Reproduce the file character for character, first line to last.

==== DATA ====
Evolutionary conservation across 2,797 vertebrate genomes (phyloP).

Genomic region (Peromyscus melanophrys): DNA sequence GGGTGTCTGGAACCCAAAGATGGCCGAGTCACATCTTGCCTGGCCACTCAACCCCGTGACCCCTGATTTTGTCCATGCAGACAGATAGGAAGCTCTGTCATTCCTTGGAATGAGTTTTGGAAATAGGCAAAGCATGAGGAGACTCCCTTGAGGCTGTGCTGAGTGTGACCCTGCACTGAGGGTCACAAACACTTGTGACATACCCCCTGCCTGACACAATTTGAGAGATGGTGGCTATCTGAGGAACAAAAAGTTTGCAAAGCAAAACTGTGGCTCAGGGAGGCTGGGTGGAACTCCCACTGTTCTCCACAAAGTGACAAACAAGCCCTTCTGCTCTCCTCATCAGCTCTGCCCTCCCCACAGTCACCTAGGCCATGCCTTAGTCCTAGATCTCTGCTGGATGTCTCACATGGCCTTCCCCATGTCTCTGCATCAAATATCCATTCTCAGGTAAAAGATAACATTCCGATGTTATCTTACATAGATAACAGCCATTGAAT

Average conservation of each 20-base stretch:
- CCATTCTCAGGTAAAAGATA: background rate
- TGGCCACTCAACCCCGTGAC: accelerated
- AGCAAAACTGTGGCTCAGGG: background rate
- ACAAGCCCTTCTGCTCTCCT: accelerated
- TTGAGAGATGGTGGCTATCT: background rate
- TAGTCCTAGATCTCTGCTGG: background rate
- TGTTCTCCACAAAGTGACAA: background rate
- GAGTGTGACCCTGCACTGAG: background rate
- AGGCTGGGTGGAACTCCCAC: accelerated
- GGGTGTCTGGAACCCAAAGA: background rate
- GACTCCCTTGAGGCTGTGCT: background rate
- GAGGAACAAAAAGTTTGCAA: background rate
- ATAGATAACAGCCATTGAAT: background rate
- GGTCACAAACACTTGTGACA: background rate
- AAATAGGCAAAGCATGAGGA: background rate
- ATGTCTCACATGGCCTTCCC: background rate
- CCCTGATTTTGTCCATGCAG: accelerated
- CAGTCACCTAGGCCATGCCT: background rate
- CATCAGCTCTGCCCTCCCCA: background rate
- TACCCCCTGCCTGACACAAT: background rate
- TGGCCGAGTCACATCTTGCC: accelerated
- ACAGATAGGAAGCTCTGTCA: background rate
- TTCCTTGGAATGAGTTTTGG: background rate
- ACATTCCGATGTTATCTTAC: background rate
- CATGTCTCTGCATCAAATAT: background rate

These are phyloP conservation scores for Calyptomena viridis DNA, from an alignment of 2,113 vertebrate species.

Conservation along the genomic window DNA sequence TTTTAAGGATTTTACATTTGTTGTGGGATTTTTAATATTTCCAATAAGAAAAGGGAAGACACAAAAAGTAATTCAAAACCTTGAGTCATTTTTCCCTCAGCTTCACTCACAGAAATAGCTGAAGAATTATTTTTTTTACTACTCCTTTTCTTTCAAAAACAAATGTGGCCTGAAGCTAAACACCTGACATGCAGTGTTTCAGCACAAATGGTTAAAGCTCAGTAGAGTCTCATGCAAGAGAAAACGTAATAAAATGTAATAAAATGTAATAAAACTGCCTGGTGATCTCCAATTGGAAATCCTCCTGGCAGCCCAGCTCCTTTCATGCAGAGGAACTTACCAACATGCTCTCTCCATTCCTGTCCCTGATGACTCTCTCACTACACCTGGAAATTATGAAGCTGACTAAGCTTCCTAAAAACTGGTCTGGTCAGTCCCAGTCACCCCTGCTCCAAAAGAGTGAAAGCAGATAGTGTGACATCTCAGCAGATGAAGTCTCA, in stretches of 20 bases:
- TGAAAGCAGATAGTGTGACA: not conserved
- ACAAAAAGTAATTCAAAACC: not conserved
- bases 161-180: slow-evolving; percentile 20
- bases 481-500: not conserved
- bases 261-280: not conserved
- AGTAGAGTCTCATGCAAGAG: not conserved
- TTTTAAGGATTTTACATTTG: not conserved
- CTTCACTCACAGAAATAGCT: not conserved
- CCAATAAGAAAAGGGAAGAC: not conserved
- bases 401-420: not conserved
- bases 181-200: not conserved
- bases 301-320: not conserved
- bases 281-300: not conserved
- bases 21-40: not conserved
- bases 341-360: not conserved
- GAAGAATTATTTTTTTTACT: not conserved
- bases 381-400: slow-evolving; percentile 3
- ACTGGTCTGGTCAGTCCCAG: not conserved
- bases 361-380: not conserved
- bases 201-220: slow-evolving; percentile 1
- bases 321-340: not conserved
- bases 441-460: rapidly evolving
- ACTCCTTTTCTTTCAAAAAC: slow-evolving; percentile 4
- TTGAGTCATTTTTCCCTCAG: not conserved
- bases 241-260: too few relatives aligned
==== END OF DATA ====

Evolutionary conservation across 2,797 vertebrate genomes (phyloP).

Genomic region (Peromyscus melanophrys): DNA sequence GGGTGTCTGGAACCCAAAGATGGCCGAGTCACATCTTGCCTGGCCACTCAACCCCGTGACCCCTGATTTTGTCCATGCAGACAGATAGGAAGCTCTGTCATTCCTTGGAATGAGTTTTGGAAATAGGCAAAGCATGAGGAGACTCCCTTGAGGCTGTGCTGAGTGTGACCCTGCACTGAGGGTCACAAACACTTGTGACATACCCCCTGCCTGACACAATTTGAGAGATGGTGGCTATCTGAGGAACAAAAAGTTTGCAAAGCAAAACTGTGGCTCAGGGAGGCTGGGTGGAACTCCCACTGTTCTCCACAAAGTGACAAACAAGCCCTTCTGCTCTCCTCATCAGCTCTGCCCTCCCCACAGTCACCTAGGCCATGCCTTAGTCCTAGATCTCTGCTGGATGTCTCACATGGCCTTCCCCATGTCTCTGCATCAAATATCCATTCTCAGGTAAAAGATAACATTCCGATGTTATCTTACATAGATAACAGCCATTGAAT

Average conservation of each 20-base stretch:
- CCATTCTCAGGTAAAAGATA: background rate
- TGGCCACTCAACCCCGTGAC: accelerated
- AGCAAAACTGTGGCTCAGGG: background rate
- ACAAGCCCTTCTGCTCTCCT: accelerated
- TTGAGAGATGGTGGCTATCT: background rate
- TAGTCCTAGATCTCTGCTGG: background rate
- TGTTCTCCACAAAGTGACAA: background rate
- GAGTGTGACCCTGCACTGAG: background rate
- AGGCTGGGTGGAACTCCCAC: accelerated
- GGGTGTCTGGAACCCAAAGA: background rate
- GACTCCCTTGAGGCTGTGCT: background rate
- GAGGAACAAAAAGTTTGCAA: background rate
- ATAGATAACAGCCATTGAAT: background rate
- GGTCACAAACACTTGTGACA: background rate
- AAATAGGCAAAGCATGAGGA: background rate
- ATGTCTCACATGGCCTTCCC: background rate
- CCCTGATTTTGTCCATGCAG: accelerated
- CAGTCACCTAGGCCATGCCT: background rate
- CATCAGCTCTGCCCTCCCCA: background rate
- TACCCCCTGCCTGACACAAT: background rate
- TGGCCGAGTCACATCTTGCC: accelerated
- ACAGATAGGAAGCTCTGTCA: background rate
- TTCCTTGGAATGAGTTTTGG: background rate
- ACATTCCGATGTTATCTTAC: background rate
- CATGTCTCTGCATCAAATAT: background rate

These are phyloP conservation scores for Calyptomena viridis DNA, from an alignment of 2,113 vertebrate species.

Conservation along the genomic window DNA sequence TTTTAAGGATTTTACATTTGTTGTGGGATTTTTAATATTTCCAATAAGAAAAGGGAAGACACAAAAAGTAATTCAAAACCTTGAGTCATTTTTCCCTCAGCTTCACTCACAGAAATAGCTGAAGAATTATTTTTTTTACTACTCCTTTTCTTTCAAAAACAAATGTGGCCTGAAGCTAAACACCTGACATGCAGTGTTTCAGCACAAATGGTTAAAGCTCAGTAGAGTCTCATGCAAGAGAAAACGTAATAAAATGTAATAAAATGTAATAAAACTGCCTGGTGATCTCCAATTGGAAATCCTCCTGGCAGCCCAGCTCCTTTCATGCAGAGGAACTTACCAACATGCTCTCTCCATTCCTGTCCCTGATGACTCTCTCACTACACCTGGAAATTATGAAGCTGACTAAGCTTCCTAAAAACTGGTCTGGTCAGTCCCAGTCACCCCTGCTCCAAAAGAGTGAAAGCAGATAGTGTGACATCTCAGCAGATGAAGTCTCA, in stretches of 20 bases:
- TGAAAGCAGATAGTGTGACA: not conserved
- ACAAAAAGTAATTCAAAACC: not conserved
- bases 161-180: slow-evolving; percentile 20
- bases 481-500: not conserved
- bases 261-280: not conserved
- AGTAGAGTCTCATGCAAGAG: not conserved
- TTTTAAGGATTTTACATTTG: not conserved
- CTTCACTCACAGAAATAGCT: not conserved
- CCAATAAGAAAAGGGAAGAC: not conserved
- bases 401-420: not conserved
- bases 181-200: not conserved
- bases 301-320: not conserved
- bases 281-300: not conserved
- bases 21-40: not conserved
- bases 341-360: not conserved
- GAAGAATTATTTTTTTTACT: not conserved
- bases 381-400: slow-evolving; percentile 3
- ACTGGTCTGGTCAGTCCCAG: not conserved
- bases 361-380: not conserved
- bases 201-220: slow-evolving; percentile 1
- bases 321-340: not conserved
- bases 441-460: rapidly evolving
- ACTCCTTTTCTTTCAAAAAC: slow-evolving; percentile 4
- TTGAGTCATTTTTCCCTCAG: not conserved
- bases 241-260: too few relatives aligned